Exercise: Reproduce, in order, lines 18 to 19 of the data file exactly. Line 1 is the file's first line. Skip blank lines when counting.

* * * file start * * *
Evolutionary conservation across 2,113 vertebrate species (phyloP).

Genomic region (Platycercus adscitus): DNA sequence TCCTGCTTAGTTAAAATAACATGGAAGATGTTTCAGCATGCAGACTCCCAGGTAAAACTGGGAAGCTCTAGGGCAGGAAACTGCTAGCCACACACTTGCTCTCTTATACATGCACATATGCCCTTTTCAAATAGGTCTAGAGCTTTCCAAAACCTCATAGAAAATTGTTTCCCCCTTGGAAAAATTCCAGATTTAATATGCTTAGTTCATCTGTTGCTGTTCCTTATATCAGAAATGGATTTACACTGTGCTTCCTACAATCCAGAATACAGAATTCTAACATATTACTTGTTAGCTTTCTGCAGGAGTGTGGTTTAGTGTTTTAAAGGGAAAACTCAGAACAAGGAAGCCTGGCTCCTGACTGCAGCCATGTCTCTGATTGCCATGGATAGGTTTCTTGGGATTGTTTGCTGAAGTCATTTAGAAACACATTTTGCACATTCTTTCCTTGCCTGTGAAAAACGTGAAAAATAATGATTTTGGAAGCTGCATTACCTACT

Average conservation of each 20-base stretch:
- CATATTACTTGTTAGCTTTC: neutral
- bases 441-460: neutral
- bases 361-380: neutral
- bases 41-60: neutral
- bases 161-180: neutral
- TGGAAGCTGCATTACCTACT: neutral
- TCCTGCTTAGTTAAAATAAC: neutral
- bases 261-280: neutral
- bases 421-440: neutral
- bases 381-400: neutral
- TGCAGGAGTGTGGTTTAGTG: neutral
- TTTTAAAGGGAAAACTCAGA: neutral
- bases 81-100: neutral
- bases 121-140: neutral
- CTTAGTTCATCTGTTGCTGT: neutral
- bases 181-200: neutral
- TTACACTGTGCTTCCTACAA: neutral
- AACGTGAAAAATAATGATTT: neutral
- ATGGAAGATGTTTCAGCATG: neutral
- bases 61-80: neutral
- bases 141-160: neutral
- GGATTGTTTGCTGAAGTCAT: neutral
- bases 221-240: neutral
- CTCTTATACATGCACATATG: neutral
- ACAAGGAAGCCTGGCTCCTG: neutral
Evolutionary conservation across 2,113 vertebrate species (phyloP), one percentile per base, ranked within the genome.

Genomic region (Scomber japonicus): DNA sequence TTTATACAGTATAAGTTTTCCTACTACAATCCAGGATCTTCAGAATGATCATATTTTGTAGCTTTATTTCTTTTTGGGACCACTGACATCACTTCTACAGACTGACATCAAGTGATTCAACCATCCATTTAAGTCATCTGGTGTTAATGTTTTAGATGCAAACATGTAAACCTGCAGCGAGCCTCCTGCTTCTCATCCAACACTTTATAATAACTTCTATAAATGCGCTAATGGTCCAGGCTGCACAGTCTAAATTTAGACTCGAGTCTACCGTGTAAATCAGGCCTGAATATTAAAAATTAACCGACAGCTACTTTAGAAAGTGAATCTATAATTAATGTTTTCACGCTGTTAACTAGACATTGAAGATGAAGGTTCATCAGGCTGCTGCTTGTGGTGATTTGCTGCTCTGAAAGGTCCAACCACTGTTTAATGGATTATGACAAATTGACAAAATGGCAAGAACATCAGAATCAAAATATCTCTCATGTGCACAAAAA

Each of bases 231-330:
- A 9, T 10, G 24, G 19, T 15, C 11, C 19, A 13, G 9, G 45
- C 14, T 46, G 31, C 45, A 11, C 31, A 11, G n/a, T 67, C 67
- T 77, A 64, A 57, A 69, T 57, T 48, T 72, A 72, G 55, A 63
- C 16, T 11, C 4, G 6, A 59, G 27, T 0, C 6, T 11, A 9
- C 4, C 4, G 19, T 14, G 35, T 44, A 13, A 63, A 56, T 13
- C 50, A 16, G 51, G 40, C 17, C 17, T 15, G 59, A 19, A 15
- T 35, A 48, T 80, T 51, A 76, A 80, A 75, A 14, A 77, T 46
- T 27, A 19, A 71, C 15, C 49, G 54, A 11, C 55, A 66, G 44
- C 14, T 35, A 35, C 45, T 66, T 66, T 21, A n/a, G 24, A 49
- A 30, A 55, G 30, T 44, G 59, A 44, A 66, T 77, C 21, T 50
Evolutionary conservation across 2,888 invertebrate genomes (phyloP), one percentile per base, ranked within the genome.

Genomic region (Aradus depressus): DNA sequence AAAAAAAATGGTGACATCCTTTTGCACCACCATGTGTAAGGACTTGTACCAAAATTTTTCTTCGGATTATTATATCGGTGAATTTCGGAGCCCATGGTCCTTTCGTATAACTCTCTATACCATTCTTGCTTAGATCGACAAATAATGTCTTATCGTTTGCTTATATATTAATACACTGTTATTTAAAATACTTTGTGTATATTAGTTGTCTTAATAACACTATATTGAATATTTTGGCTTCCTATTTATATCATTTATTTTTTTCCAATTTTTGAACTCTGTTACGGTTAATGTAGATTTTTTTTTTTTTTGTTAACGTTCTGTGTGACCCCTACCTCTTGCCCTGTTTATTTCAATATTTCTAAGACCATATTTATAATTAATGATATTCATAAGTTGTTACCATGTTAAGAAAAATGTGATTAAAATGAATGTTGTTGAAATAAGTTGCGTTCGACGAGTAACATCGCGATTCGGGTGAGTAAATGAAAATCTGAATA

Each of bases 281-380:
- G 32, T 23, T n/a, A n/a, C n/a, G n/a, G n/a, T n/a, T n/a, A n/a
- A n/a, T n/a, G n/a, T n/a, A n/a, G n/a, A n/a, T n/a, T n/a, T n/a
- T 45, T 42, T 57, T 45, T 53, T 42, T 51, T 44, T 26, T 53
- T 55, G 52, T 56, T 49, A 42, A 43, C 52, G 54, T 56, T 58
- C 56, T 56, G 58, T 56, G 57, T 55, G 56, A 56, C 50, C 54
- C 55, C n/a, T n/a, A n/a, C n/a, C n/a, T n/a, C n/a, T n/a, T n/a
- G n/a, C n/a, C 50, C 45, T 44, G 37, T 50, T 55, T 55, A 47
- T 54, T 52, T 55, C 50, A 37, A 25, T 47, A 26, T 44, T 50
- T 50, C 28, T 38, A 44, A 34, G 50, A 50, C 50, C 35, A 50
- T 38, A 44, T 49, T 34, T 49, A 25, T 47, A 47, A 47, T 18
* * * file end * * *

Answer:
- CTTAGTTCATCTGTTGCTGT: neutral
- bases 181-200: neutral